More than a decade ago, back when I was staying with my grandparents in Cotabato City in Mindanao, my late grandfather used to watch films on a VHS player. Most of the time, he’d let me have my way and we’d rent cartoon shows. On other days, instead of borrowing Bugs Bunny or Tom and Jerry, he’d rent old James Bond flicks. Introducing me to Roger Moore would always bring a smile on his face.
Years later, when my grandfather would visit the family in Cebu City, we’d watch Pierce Brosnan playing James Bond on VCDs. A spark of interest would run in his face and then he’d shake his head and say that Sean Connery was better. My own favorite is From Russia With Love.
A few days ago, I saw Quantum of Solace on DVD. It would have been interesting to know what my grandfather thought of the new Bond since he followed all of the films in the series. Sadly, we can only guess how he would receive Daniel Craig as the new Bond.
I’ve heard many complains about the film’s not being true to the original James Bond. The pace is faster. Gone now is the part about the spy gadgets. The famous line “My name’s Bond, James Bond” is absent. Also missing are the more flagrant womanizing and smooching parts with the Bond girls, etc.
On the other hand, I think the effort to do away with the cliche is laudable. The blog SPL Reads! comments that “the truest portrayal of Fleming’s Bond [–the books] is probably Daniel Craig in Casino Royale, which stays fairly close to the source material.”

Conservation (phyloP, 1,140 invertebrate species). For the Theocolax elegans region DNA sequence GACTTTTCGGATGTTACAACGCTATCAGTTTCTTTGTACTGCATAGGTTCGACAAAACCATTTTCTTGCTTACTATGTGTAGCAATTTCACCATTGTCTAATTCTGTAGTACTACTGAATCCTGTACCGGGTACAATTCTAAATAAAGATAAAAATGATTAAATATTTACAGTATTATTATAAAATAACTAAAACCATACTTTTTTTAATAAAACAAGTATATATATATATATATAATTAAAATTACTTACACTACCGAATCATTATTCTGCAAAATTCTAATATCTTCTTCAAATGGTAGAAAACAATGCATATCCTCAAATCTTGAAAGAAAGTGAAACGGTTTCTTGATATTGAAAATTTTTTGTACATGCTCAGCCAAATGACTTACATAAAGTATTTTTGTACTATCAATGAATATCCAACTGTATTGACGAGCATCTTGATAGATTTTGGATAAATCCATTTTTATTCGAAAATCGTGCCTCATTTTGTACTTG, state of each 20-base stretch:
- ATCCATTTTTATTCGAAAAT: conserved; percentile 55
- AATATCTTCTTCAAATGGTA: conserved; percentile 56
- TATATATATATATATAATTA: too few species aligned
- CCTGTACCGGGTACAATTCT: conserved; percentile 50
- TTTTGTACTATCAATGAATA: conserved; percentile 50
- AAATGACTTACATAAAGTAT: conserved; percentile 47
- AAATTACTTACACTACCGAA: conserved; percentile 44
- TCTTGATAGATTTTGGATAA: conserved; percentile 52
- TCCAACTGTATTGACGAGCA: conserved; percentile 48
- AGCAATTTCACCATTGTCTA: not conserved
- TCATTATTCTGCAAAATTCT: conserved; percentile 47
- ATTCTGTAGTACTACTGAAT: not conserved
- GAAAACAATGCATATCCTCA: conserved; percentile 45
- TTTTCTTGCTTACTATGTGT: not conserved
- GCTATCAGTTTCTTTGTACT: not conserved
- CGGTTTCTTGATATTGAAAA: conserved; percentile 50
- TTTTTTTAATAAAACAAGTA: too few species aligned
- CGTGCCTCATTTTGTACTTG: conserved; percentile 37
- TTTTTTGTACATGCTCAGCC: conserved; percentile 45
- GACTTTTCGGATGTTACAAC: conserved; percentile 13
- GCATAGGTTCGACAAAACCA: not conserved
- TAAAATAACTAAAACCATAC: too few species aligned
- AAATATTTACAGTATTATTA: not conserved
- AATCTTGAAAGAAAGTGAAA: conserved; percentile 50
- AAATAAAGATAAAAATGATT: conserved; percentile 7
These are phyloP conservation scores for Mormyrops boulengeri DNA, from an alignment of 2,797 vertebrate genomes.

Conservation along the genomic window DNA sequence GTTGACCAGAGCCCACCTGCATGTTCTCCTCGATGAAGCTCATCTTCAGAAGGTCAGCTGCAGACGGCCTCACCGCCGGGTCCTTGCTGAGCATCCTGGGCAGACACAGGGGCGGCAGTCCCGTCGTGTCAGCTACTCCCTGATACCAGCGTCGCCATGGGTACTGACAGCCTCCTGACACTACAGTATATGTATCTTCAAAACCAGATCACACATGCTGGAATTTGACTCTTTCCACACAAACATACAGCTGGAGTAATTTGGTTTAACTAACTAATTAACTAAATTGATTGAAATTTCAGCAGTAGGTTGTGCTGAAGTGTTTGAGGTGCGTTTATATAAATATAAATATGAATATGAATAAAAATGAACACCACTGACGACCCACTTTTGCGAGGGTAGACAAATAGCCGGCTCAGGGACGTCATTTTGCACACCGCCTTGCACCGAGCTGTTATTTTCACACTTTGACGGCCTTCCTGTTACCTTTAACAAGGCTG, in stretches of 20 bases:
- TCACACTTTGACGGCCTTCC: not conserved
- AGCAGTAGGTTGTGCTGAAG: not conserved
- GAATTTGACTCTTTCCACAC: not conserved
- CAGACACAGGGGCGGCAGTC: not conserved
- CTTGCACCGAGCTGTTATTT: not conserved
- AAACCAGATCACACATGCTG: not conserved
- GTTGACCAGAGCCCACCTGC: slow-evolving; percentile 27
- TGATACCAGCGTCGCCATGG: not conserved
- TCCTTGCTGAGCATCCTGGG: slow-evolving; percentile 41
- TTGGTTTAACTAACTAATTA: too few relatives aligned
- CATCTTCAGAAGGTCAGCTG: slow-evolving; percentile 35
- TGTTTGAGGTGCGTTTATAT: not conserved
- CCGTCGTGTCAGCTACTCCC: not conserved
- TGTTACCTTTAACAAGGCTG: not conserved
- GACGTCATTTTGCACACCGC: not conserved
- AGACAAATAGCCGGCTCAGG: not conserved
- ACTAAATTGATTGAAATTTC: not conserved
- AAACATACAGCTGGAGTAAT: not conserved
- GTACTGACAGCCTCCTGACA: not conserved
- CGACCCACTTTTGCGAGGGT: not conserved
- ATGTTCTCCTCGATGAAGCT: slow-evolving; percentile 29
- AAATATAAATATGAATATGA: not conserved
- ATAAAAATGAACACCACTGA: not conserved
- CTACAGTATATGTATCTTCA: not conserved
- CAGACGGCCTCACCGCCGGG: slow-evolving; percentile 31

But there’s a far more important departure in the new film, Juan Cole of Informed Comment remarks. And it’s that of “a Bond at odds with the United States, who risks his career to save Evo Morales’s leftist regime in Bolivia from being overthrown by a General Medrano, who is helped by the CIA and a private mercenary organization called Quantum.”
In the new film, Dominic Greene is a secret member of Quantum, a mercenary coup-making consulting firm. That is, it is represented as a private contractor to which the CIA is willing to farm out coup-making instead of doing it directly. Greene’s cover is that of the head of a conservation organization that buys up land in poor countries to ensure it is preserved from despoilment. In fact, he despoils it. In a complicated and not very plausible plot twist, Greene appears to be buying up land under which he is convinced there is oil, but in fact is trying to corner the market on Bolivia’s aquifers so as to overcharge the country for its water after the military coup unseats Morales.
James Bond stands up to US imperialism in Quantum of Solace:
[T]his Bond film is explicit that the United States under Bush has become the bad guy, that US intelligence is in league with rogue mercenaries and brutal, rapist-generals who plot coups against elected governments. Bond therefore has to take on the United States government (at one point, a SWAT team from the CIA Special Activities Division tries to capture Bond in a bar in La Paz, but fails because Leiter tips Bond off to their approach. The good American in this film is the one willing to betray the US government to a more virtuous MI6 field officer).
Cole concludes: “It is a sad state of affairs that Bush’s America now appears in a Bond film in rather the same light as Brezhnev’s Soviet Union used to.” ■